How to cultivate the Calathea
The Calathea (G.Mey., 1818) is a genus of perennial herbaceous plants of the Marantaceae family, native to tropical America. This genus includes over 280 species of evergreen plants with rhizomatous or tuberous roots. The Calathea are plants, highly appreciated for the decorative aspect of its foliage, which can be grown in greenhouses, pots or terrariums, as they require warm, shaded environments with high humidity, with regular watering to keep the substratum they live on moist, with good fertilizer equipment especially in hot weather. In this sheet we will see how to cultivate the Calathea and the most suitable breeding and treatment techniques. They are plants characterized by a strong rhizomatous apparatus and a showy foliage consisting of large leaves, very decorative, which vary in shape and color, with a higher page almost always more colors, variegated or streaked and lower page almost always violet-brown. In conditions of good cultivation, in spring, the Calathea produces stalks at the top of which lead the inflorescences to spikes composed of small flowers of white, yellow or orange.
For the choice of the area where to grow it, it is necessary to identify a luminous position but not in direct sunlight; moreover it is a plant that does not tolerate cold and drafts.
The substrate should be soft, loose and with good drainage. Regular irrigation is also important; this must be done by the vegetative growth of early spring until the end of summer; in winter, just make sure that the substrate is always kept moist.
In the fertilization of this plant, even if it is necessary frequently, it must not be exceeded with nitric nitrogen which induces excessive vegetation but weakens the plant which is more easily subjected to cochineals and spiders. You can use liquid fertilizers for houseplants, to be administered every two to three weeks in the hot period, supplementing with products with higher potassium content.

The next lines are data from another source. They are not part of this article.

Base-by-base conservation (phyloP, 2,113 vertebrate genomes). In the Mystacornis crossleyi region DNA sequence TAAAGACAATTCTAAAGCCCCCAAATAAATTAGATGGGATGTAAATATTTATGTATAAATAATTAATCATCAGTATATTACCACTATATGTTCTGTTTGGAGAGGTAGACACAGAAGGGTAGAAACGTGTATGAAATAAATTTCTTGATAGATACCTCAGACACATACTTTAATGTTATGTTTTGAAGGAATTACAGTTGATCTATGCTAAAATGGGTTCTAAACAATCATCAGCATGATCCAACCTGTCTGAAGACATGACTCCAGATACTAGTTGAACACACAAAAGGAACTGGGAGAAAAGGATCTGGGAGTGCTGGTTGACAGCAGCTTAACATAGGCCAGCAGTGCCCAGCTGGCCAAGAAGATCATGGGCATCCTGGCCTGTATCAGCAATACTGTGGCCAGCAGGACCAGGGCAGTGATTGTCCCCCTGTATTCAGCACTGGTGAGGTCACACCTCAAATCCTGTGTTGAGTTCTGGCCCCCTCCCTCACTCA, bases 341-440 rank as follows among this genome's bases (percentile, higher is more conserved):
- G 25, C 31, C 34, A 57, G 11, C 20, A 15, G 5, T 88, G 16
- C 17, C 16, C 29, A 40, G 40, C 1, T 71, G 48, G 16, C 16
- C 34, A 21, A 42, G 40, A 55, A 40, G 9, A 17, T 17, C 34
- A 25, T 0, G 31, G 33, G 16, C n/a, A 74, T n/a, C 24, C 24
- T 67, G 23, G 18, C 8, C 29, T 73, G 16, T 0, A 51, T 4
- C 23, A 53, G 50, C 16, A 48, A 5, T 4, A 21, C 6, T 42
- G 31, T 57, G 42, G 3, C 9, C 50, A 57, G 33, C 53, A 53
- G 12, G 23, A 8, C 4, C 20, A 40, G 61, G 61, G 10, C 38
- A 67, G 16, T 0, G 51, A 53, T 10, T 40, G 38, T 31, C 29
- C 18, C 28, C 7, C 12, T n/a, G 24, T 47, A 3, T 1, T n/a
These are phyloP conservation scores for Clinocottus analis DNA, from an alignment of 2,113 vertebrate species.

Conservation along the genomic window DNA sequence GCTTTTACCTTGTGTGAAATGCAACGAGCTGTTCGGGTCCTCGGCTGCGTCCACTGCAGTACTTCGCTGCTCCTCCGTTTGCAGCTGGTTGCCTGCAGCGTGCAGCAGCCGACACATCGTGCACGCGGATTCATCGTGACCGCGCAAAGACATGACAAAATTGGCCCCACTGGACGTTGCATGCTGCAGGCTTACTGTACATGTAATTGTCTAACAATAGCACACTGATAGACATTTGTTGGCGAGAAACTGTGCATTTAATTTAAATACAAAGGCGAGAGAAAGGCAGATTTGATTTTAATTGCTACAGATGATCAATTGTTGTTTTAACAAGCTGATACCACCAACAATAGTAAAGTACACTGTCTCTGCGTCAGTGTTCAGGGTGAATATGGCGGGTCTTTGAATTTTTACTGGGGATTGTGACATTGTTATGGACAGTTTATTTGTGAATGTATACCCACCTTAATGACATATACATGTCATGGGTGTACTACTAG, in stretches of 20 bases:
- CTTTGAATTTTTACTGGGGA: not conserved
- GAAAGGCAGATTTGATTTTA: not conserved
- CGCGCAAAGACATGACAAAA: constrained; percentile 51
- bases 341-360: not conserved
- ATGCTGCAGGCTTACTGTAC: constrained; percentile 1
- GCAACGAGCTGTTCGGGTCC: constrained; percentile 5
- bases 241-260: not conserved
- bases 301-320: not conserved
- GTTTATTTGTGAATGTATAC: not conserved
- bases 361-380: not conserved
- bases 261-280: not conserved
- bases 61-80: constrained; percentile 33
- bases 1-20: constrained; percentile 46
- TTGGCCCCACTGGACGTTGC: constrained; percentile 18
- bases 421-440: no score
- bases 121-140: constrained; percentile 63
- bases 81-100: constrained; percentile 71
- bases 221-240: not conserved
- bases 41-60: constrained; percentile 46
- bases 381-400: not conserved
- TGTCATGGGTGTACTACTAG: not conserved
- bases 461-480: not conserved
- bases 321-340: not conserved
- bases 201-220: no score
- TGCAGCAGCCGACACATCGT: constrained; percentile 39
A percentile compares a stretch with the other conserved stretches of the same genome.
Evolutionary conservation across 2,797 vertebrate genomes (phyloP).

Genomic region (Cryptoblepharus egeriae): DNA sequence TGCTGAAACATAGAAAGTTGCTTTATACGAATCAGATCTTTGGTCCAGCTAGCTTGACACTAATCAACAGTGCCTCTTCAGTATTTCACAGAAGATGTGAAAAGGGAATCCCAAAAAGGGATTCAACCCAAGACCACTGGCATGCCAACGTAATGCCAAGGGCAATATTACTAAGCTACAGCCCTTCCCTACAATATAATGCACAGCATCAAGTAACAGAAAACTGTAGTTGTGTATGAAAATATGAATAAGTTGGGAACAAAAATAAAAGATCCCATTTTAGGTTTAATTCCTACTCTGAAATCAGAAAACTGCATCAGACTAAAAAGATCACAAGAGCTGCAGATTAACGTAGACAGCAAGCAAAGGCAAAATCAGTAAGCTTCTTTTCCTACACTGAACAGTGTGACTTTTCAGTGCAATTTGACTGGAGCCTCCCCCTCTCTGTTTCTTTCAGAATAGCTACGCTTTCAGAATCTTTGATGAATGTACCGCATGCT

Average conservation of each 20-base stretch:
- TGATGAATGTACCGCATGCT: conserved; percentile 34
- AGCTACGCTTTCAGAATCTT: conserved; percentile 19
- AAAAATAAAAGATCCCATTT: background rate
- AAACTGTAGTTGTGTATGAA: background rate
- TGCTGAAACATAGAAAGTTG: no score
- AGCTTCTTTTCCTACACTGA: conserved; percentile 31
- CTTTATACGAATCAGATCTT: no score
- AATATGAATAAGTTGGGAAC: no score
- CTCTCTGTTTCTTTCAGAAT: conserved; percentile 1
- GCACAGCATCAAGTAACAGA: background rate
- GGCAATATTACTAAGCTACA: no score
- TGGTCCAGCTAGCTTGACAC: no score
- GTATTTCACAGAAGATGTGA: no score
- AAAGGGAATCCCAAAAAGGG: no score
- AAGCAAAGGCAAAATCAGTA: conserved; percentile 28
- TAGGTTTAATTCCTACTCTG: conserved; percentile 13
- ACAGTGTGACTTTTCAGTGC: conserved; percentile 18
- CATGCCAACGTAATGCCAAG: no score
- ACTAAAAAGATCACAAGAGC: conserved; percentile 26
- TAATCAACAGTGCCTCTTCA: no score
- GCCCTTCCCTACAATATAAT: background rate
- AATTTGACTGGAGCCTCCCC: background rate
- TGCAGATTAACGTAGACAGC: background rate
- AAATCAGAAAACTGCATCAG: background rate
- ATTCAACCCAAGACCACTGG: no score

For the reproduction of the Calathea we must wait for the spring period through the division of the rhizomes. To do this you must gently extract the plant from the pot, dividing the rhizomes (the root parts) into several parts and making sure that each portion must have at least 3 well-developed leaves and roots. Each portion is then transplanted into pots where a new substrate has been created with the same characteristics as the vase of the mother plant. These pots should be placed in particularly shady and humid areas until the young seedlings will emit new leaves.
Adult plants should instead be repotted, again in spring, every 2-3 years or if you notice that the roots come out of the water drainage holes; this operation must be carried out paying attention not to break the bread of earth that surrounds the roots. As usual, prepare the new substrate with the same characteristics.
The Calathea plant is susceptible to the attacks of mealy cochineals, which leave waxy and dusty deposits similar to flour, and of the red spider that forms clearly visible spider webs. In this case it is possible to intervene with sprays based on Marseille soap, and with the removal (by cutting with sharp and disinfected scissors) of the infested parts. For this reason you have to check the lower page of the leaves where these parasites are nested. Moreover, this plant is afraid of the cold (making sure that the temperature never falls below 18 ° C) showing this physiological suffering with leaves that have bleached areas that shrivel. Even the stagnations are dangerous presenting themselves with the symptoms of the leaves that fall with the stained and wrinkled edges. In opposite conditions (low environmental humidity or too few waterings) we will notice the margins and the tips of the dried leaves.